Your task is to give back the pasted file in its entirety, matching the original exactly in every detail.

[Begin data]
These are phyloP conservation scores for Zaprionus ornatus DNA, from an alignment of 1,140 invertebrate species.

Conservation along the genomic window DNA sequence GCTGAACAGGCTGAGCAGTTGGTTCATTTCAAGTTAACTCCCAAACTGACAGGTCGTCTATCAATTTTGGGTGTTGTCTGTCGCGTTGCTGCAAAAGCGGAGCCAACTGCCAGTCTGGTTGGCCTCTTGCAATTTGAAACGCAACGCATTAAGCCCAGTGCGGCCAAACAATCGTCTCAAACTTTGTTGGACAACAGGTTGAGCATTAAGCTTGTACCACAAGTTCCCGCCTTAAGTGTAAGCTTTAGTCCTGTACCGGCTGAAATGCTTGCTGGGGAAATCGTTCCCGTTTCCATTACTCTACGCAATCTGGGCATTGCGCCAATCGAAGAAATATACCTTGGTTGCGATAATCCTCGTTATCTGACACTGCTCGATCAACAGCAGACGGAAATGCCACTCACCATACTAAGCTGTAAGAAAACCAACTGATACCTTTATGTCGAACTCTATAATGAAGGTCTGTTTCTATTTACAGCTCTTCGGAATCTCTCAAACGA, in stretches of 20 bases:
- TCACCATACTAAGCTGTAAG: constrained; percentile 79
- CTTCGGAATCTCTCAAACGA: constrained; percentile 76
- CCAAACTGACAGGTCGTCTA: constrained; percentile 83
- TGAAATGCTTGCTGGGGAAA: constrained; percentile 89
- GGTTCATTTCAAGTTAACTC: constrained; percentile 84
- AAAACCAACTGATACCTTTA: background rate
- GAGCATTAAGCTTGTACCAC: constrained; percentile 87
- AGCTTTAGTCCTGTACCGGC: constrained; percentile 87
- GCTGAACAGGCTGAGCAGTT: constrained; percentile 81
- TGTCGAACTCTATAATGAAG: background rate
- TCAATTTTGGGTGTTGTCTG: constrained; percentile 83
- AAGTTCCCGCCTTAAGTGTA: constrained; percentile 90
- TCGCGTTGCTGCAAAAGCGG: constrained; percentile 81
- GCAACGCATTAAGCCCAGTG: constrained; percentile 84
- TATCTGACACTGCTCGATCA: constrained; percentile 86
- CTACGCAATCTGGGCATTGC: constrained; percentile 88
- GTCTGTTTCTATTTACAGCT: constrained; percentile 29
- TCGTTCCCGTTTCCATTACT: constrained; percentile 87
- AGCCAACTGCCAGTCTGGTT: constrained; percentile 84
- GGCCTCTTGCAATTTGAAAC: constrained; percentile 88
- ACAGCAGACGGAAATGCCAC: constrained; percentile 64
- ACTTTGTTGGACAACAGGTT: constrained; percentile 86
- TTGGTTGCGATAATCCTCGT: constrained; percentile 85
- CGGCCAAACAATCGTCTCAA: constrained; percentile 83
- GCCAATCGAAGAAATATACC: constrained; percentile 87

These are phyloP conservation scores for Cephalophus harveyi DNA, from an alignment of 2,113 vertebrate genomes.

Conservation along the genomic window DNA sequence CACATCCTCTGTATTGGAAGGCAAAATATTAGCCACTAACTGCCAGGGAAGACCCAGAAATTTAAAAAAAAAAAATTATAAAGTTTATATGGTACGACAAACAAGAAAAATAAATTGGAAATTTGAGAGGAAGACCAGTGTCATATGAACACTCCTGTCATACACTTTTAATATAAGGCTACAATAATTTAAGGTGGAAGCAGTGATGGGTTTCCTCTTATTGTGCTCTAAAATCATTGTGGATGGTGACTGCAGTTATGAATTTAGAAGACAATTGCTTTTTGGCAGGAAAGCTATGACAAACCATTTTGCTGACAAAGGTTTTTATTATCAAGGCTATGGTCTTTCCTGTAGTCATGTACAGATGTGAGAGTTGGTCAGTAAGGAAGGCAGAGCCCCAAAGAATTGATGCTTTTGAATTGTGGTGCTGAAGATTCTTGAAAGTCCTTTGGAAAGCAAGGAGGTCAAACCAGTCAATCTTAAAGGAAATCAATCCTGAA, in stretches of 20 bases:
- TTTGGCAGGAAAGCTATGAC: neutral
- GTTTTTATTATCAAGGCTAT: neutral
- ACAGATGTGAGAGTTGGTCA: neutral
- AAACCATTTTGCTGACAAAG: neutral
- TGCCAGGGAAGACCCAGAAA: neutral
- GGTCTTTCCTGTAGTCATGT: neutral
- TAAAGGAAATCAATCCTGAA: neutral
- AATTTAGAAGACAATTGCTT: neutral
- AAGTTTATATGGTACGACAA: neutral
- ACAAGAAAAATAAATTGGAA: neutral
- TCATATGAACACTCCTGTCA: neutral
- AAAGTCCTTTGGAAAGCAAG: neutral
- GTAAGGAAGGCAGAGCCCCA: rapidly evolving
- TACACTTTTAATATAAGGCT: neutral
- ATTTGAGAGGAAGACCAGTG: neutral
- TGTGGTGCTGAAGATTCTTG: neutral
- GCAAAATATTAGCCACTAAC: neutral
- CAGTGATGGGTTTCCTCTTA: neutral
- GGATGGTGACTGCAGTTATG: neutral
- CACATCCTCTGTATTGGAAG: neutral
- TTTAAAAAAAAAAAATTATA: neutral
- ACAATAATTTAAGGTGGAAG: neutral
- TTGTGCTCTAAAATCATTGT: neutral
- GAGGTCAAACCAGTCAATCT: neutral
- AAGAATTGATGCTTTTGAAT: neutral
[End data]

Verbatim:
These are phyloP conservation scores for Zaprionus ornatus DNA, from an alignment of 1,140 invertebrate species.

Conservation along the genomic window DNA sequence GCTGAACAGGCTGAGCAGTTGGTTCATTTCAAGTTAACTCCCAAACTGACAGGTCGTCTATCAATTTTGGGTGTTGTCTGTCGCGTTGCTGCAAAAGCGGAGCCAACTGCCAGTCTGGTTGGCCTCTTGCAATTTGAAACGCAACGCATTAAGCCCAGTGCGGCCAAACAATCGTCTCAAACTTTGTTGGACAACAGGTTGAGCATTAAGCTTGTACCACAAGTTCCCGCCTTAAGTGTAAGCTTTAGTCCTGTACCGGCTGAAATGCTTGCTGGGGAAATCGTTCCCGTTTCCATTACTCTACGCAATCTGGGCATTGCGCCAATCGAAGAAATATACCTTGGTTGCGATAATCCTCGTTATCTGACACTGCTCGATCAACAGCAGACGGAAATGCCACTCACCATACTAAGCTGTAAGAAAACCAACTGATACCTTTATGTCGAACTCTATAATGAAGGTCTGTTTCTATTTACAGCTCTTCGGAATCTCTCAAACGA, in stretches of 20 bases:
- TCACCATACTAAGCTGTAAG: constrained; percentile 79
- CTTCGGAATCTCTCAAACGA: constrained; percentile 76
- CCAAACTGACAGGTCGTCTA: constrained; percentile 83
- TGAAATGCTTGCTGGGGAAA: constrained; percentile 89
- GGTTCATTTCAAGTTAACTC: constrained; percentile 84
- AAAACCAACTGATACCTTTA: background rate
- GAGCATTAAGCTTGTACCAC: constrained; percentile 87
- AGCTTTAGTCCTGTACCGGC: constrained; percentile 87
- GCTGAACAGGCTGAGCAGTT: constrained; percentile 81
- TGTCGAACTCTATAATGAAG: background rate
- TCAATTTTGGGTGTTGTCTG: constrained; percentile 83
- AAGTTCCCGCCTTAAGTGTA: constrained; percentile 90
- TCGCGTTGCTGCAAAAGCGG: constrained; percentile 81
- GCAACGCATTAAGCCCAGTG: constrained; percentile 84
- TATCTGACACTGCTCGATCA: constrained; percentile 86
- CTACGCAATCTGGGCATTGC: constrained; percentile 88
- GTCTGTTTCTATTTACAGCT: constrained; percentile 29
- TCGTTCCCGTTTCCATTACT: constrained; percentile 87
- AGCCAACTGCCAGTCTGGTT: constrained; percentile 84
- GGCCTCTTGCAATTTGAAAC: constrained; percentile 88
- ACAGCAGACGGAAATGCCAC: constrained; percentile 64
- ACTTTGTTGGACAACAGGTT: constrained; percentile 86
- TTGGTTGCGATAATCCTCGT: constrained; percentile 85
- CGGCCAAACAATCGTCTCAA: constrained; percentile 83
- GCCAATCGAAGAAATATACC: constrained; percentile 87

These are phyloP conservation scores for Cephalophus harveyi DNA, from an alignment of 2,113 vertebrate genomes.

Conservation along the genomic window DNA sequence CACATCCTCTGTATTGGAAGGCAAAATATTAGCCACTAACTGCCAGGGAAGACCCAGAAATTTAAAAAAAAAAAATTATAAAGTTTATATGGTACGACAAACAAGAAAAATAAATTGGAAATTTGAGAGGAAGACCAGTGTCATATGAACACTCCTGTCATACACTTTTAATATAAGGCTACAATAATTTAAGGTGGAAGCAGTGATGGGTTTCCTCTTATTGTGCTCTAAAATCATTGTGGATGGTGACTGCAGTTATGAATTTAGAAGACAATTGCTTTTTGGCAGGAAAGCTATGACAAACCATTTTGCTGACAAAGGTTTTTATTATCAAGGCTATGGTCTTTCCTGTAGTCATGTACAGATGTGAGAGTTGGTCAGTAAGGAAGGCAGAGCCCCAAAGAATTGATGCTTTTGAATTGTGGTGCTGAAGATTCTTGAAAGTCCTTTGGAAAGCAAGGAGGTCAAACCAGTCAATCTTAAAGGAAATCAATCCTGAA, in stretches of 20 bases:
- TTTGGCAGGAAAGCTATGAC: neutral
- GTTTTTATTATCAAGGCTAT: neutral
- ACAGATGTGAGAGTTGGTCA: neutral
- AAACCATTTTGCTGACAAAG: neutral
- TGCCAGGGAAGACCCAGAAA: neutral
- GGTCTTTCCTGTAGTCATGT: neutral
- TAAAGGAAATCAATCCTGAA: neutral
- AATTTAGAAGACAATTGCTT: neutral
- AAGTTTATATGGTACGACAA: neutral
- ACAAGAAAAATAAATTGGAA: neutral
- TCATATGAACACTCCTGTCA: neutral
- AAAGTCCTTTGGAAAGCAAG: neutral
- GTAAGGAAGGCAGAGCCCCA: rapidly evolving
- TACACTTTTAATATAAGGCT: neutral
- ATTTGAGAGGAAGACCAGTG: neutral
- TGTGGTGCTGAAGATTCTTG: neutral
- GCAAAATATTAGCCACTAAC: neutral
- CAGTGATGGGTTTCCTCTTA: neutral
- GGATGGTGACTGCAGTTATG: neutral
- CACATCCTCTGTATTGGAAG: neutral
- TTTAAAAAAAAAAAATTATA: neutral
- ACAATAATTTAAGGTGGAAG: neutral
- TTGTGCTCTAAAATCATTGT: neutral
- GAGGTCAAACCAGTCAATCT: neutral
- AAGAATTGATGCTTTTGAAT: neutral